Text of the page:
Twitter Writing Skills
Anyone who has texted while using the autocorrect function on a smartphone has undoubtedly sent a text with a mistake. Sometimes laughable and sometimes awkward, these autocorrect errors can often be partially blamed on the device - texting happens fast, and who has time to check everything? At least texts are relatively private.
However, on social media - and particularly Twitter - errors can pretty much be blamed solely on the user. After all, when a message is going to be seen by potentially thousands of followers, the sender really should take the time to make sure that those 140 characters are correct.
So which social media users write the most grammatically correct tweets? We examined millions of geotagged tweets from a period of approximately 15 months searching for about 40 misspelled and misused phrases to see which states made the fewest mistakes.
After the District of Columbia, the states whose writers had the fewest number of mistakes in tweets were Mississippi, Vermont, Hawaii, and Arkansas - interestingly, some of these are the hardest-to-spell state names.
Fortunately, thanks to software - or proofreading - misspellings can often be caught. However, misuse of words and phrases is just as rampant on social media. Misuse of the different "there," "they're," and "their" as well as "your" and "you're" is quite common, but unfortunately there isn't a way to determine the proper use in the context of the tweet on a mass scale. However, we did search for misused phrases that are never correct - in any context.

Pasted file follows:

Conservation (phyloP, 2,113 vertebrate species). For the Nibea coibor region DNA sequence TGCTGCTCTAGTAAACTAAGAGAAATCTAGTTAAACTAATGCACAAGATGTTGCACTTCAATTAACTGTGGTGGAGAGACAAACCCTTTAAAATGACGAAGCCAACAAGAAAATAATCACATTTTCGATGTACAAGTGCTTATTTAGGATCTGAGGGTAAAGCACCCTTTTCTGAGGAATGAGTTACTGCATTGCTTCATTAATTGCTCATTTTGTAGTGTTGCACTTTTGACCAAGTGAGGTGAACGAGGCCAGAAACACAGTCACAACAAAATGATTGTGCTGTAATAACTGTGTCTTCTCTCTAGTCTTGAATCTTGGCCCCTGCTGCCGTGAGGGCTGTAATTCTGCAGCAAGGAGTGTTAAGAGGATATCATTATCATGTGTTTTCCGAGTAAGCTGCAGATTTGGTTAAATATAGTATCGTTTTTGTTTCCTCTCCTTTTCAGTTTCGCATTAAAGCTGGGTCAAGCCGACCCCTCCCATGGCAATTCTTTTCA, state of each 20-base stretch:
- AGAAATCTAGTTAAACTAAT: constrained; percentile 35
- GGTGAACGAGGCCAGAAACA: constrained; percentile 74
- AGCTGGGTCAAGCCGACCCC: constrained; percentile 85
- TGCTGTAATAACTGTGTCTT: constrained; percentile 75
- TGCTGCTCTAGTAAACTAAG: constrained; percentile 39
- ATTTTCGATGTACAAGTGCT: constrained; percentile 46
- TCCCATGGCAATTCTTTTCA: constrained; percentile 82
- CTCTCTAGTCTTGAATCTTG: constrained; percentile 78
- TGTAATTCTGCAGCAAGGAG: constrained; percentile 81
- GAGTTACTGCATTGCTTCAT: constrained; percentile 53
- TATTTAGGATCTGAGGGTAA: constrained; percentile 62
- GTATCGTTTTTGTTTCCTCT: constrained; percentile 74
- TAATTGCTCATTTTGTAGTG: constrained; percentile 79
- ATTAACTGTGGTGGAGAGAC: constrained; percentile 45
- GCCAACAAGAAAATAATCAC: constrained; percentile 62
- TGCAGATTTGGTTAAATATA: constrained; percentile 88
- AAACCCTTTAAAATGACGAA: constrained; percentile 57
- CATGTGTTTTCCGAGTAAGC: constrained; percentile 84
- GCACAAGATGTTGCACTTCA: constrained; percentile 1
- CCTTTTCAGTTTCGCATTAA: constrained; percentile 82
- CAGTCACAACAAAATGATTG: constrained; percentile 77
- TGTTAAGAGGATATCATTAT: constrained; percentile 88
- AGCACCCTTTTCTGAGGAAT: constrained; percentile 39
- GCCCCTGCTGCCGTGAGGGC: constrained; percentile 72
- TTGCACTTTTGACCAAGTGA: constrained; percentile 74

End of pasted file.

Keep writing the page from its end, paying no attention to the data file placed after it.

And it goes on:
Sometimes what annoys people more than misspellings and typos are misunderstood phrases. Many figures of speech don't have obvious origins, making it easy for people to mix up what the words actually are (even when they know what the phrase means). A great example is "all intensive purposes," which should really be, "all intents and purposes." We searched for several phrases like this, and "could care less" (instead of "couldn't care less") and "mute point" (instead of "moot point") revealed interesting results.
Note: 0.00 on a state means that in our set of analyzed tweets, no one used the phrase in that state.
After exploring the geographical trends, we also examined gender-based differences. In our study, women spelled and correctly used words and phrases more often than men did. One reason could be the way women and men use their brains: While men typically use one side of their brain more than the other, women use both equally, which leads to better verbal skills.
With Twitter and other forms of social media, people are able to disseminate news and information quickly. However, just because social media is meant to be fast doesn't mean messages shouldn't be checked before sent. Inaccuracy has implications. Lack of professionalism aside, there is the real possibility of "occasionnal" "embarassment" when people don't "try and" spell and use words and phrases correctly, even if they think their readers or customers "could care less."